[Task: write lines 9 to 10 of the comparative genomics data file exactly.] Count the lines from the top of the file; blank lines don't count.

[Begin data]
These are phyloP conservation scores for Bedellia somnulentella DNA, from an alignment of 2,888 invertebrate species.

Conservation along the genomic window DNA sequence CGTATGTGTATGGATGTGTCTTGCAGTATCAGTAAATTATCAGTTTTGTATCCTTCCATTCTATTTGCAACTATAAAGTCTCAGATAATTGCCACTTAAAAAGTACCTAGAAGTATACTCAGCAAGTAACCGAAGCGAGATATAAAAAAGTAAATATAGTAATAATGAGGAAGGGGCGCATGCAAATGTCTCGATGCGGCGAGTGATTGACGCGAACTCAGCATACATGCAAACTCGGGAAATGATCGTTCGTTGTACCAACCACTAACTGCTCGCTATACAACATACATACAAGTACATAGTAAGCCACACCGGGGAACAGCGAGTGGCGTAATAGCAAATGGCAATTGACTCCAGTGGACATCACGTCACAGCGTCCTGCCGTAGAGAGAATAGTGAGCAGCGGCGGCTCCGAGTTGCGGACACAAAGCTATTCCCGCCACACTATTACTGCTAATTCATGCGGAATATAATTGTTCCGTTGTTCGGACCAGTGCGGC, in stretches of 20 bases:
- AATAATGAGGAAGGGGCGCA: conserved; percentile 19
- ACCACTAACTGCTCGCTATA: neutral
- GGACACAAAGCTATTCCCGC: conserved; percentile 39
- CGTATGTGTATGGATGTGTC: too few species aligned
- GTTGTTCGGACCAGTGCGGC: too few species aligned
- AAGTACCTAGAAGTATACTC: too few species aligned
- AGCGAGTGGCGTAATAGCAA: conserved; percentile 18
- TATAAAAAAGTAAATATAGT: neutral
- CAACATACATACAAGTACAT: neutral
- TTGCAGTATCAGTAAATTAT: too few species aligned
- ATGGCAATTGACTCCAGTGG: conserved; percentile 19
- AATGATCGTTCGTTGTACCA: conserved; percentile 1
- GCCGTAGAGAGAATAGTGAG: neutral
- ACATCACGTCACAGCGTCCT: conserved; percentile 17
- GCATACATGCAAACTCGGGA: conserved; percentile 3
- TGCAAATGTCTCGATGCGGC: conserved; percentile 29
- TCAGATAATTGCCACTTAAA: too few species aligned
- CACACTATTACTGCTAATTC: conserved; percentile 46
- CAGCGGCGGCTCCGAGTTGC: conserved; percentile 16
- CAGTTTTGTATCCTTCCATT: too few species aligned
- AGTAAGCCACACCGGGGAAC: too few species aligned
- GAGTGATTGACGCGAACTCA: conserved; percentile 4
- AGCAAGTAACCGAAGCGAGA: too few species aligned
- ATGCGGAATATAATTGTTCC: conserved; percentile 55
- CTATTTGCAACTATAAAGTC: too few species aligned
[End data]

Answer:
- AGCGAGTGGCGTAATAGCAA: conserved; percentile 18
- TATAAAAAAGTAAATATAGT: neutral